Ghost Blade HD by eastasiasoft is classic shoot-‘em-up game that was originally developed for the Sega Dreamcast way back in the day. It holds all of the gameplay elements that fans of the genre have come to love. With the digital revolution comes the endless supply of digital remasters of old games that will send the distinguished gamer on a nostalgic trip down memory lane.
Ghost Blade HD is a fun shoot-‘em-up that runs short, but hosts a high replay value. Any fan of this genre knows that length isn’t nearly as important as fun levels to play over and over again to boost the high score. There are five levels total, three difficulties, and three playable characters. These characters are a good representation of how male dominated the gaming industry was back then, but I digress. The characters are different enough that switching between them will change the players gameplay strategy. The levels are mostly the same. There are waves of enemy ships until the eventual boss battle at the end. Each boss is varied enough that you have to develop some kind of strategy for each one. Some enemy ships fly in from the bottom of the play area, and then fly up into position so you can shoot them. This feels like a feeble attempt of the developers to create a more 3D feel. Visually there’s not much difference besides the background color. Which is probably more indicative of the graphical limitations of the era, rather than a lack of artistic merit. With that being said, the high definition update of the ship models are impressive. The main difference in the difficulty settings would be easy mode automatically using any available bombs when hit instead of taking one of your lives.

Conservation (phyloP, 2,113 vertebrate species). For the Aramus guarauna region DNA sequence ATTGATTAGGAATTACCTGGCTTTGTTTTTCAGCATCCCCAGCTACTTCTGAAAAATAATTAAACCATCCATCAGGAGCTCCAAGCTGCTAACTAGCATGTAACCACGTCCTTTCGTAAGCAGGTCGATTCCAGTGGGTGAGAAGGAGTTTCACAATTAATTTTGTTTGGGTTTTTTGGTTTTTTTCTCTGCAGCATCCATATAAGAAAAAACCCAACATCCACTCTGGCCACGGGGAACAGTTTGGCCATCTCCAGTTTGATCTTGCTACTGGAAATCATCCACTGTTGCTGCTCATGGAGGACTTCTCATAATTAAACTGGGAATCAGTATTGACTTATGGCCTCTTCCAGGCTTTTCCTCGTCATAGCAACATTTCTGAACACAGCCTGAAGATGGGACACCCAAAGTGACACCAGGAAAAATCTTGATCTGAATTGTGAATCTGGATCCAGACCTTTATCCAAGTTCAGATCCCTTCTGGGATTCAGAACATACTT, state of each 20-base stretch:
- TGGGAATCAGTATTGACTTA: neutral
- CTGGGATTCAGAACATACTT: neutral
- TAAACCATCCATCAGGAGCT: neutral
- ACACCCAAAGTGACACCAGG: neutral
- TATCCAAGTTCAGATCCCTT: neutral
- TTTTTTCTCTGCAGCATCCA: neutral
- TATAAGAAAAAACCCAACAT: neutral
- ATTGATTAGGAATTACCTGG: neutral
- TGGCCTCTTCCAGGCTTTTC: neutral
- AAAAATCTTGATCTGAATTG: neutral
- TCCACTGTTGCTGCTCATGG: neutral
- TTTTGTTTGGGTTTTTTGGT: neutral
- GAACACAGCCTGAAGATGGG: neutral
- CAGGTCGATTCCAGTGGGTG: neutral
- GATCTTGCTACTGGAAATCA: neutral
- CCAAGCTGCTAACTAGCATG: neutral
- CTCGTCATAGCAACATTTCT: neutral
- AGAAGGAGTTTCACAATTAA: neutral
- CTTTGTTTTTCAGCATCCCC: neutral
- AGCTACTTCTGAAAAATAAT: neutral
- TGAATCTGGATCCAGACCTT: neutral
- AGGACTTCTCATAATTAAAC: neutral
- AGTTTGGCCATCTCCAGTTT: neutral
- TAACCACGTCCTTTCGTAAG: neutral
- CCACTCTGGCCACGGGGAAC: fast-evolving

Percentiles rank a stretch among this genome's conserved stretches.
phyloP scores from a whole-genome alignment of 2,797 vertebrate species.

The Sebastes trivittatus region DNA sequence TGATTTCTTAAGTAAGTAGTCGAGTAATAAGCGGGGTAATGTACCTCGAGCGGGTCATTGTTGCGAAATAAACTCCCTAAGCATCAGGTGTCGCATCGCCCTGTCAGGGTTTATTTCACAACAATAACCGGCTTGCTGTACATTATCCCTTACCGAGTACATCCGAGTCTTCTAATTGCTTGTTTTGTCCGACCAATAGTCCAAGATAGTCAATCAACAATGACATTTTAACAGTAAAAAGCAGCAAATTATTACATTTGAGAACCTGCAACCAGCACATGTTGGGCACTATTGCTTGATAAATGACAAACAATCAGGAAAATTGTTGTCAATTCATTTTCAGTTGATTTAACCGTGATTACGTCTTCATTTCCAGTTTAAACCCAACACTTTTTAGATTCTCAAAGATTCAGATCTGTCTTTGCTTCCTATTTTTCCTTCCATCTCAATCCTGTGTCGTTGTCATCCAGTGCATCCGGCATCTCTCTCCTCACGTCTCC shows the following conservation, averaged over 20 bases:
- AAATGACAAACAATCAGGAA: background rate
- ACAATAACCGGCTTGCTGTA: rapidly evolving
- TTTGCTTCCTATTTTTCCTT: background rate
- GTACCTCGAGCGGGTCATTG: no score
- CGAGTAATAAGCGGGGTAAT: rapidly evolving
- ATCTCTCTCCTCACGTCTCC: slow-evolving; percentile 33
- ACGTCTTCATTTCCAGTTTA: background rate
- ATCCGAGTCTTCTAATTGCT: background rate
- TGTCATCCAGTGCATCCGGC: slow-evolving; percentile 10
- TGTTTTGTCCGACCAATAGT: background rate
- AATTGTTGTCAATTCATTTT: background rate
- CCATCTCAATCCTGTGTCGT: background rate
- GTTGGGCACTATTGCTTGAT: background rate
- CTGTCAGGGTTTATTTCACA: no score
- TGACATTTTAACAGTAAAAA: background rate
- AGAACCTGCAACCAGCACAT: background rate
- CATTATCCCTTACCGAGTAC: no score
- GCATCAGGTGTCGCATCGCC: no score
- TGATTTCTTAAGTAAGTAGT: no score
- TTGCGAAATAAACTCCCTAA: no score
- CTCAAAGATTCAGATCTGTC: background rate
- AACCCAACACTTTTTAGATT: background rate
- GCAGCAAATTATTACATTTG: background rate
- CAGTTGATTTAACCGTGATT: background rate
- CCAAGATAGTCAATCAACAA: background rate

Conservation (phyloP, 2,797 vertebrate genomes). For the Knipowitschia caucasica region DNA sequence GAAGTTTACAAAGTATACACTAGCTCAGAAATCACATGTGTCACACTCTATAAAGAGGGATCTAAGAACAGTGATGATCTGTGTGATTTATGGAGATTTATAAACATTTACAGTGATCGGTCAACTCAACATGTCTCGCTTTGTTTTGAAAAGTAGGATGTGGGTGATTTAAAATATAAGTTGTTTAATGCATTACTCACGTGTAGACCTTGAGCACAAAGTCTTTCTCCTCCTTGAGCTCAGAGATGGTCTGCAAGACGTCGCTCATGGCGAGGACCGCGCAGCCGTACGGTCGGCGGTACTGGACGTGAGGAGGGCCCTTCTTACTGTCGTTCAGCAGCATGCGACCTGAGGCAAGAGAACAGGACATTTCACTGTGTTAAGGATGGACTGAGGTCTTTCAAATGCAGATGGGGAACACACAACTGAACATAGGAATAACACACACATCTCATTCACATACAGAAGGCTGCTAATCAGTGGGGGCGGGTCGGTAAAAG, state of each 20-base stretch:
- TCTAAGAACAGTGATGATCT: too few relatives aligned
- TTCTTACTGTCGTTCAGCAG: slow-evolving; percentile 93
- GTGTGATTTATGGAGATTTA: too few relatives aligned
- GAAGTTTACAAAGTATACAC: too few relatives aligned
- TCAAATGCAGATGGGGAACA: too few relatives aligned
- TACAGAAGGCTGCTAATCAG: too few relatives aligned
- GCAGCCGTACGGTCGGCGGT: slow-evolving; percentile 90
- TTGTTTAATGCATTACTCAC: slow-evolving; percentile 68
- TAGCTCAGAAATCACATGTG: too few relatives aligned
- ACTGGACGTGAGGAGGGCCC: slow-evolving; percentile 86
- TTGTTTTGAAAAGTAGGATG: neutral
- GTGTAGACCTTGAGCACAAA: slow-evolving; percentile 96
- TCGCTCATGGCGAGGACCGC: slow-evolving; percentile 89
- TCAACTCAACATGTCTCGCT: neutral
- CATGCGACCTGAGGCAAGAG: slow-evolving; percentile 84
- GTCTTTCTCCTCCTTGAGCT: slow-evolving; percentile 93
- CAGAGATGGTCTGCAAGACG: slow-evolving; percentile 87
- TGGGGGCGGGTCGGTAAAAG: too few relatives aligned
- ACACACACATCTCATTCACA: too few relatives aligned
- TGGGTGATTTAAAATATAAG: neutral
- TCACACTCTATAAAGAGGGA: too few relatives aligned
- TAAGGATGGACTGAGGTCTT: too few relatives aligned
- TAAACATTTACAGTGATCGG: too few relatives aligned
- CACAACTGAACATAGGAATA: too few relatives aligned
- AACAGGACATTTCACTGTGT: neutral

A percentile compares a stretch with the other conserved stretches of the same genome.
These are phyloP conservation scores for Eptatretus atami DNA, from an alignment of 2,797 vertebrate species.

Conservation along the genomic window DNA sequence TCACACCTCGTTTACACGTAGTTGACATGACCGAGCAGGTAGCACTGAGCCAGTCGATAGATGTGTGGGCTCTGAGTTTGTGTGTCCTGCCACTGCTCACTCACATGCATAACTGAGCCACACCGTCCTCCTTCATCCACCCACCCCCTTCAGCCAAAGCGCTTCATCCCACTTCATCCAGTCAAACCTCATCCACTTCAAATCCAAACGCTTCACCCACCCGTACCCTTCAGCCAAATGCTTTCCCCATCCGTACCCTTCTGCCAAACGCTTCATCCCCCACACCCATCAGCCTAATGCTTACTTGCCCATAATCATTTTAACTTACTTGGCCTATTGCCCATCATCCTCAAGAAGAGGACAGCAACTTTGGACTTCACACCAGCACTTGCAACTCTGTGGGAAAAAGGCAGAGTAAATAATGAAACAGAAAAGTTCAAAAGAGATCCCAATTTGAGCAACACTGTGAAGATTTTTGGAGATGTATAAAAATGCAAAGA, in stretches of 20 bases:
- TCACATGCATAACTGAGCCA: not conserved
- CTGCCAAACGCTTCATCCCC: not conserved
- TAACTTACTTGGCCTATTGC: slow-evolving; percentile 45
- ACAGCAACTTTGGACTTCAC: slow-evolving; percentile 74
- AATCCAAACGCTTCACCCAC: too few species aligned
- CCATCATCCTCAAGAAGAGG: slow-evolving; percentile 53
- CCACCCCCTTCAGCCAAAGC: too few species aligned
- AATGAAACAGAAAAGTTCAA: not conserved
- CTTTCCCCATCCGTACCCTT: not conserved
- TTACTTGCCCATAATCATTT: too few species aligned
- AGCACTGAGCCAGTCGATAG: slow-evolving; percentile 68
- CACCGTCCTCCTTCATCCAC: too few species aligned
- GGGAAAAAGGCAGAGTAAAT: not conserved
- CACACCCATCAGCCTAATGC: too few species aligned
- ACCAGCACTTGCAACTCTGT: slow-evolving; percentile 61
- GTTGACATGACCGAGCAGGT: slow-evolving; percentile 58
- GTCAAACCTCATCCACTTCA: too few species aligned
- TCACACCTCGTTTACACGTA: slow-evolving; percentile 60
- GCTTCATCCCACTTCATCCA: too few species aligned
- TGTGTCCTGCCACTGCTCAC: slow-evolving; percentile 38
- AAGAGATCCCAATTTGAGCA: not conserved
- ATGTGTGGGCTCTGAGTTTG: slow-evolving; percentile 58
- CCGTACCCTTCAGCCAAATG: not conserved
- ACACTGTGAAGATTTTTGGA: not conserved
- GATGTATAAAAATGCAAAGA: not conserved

Ghost Blade HD has a simple formula that has been seen before. Holding one button shoots, and holding another focuses the projectiles in a straight line. This game was made before the twin stick shooters came to fruition in the genre, so aiming isn’t nearly as important as dodging. The shooting isn’t exactly infinite either. Destroying the enemy ships turns them into stars that the player collects. Not collecting stars causes your ship to shoot at a slower rate. This becomes more important in cooperative play. It also shows its age by using only a third of the screen for the action. It’s nice not having the UI (User-Interface) covering up all of the action, but if you’re playing on a plasma TV be prepared for the screen burn. Two thirds of the screen is taken up by static pictures that can be changed from the pause menu. It is possible to change the screen orientation so if you want to turn your TV on it’s side then you’ll be treated to having the entire display reserved for the action.
As mentioned before Ghost Blade HD does boast couch co-op. This is a highlight for old school players looking to have something fun to play with a friend that isn’t half way across the country. It also boasts a training mode allowing the player to pick not only any stage to practice on, but also being able to jump directly into fighting the end boss of every level. With it’s high replayability, couch co-op, and solid gameplay Ghost Blade HD receives an 8 out of 10.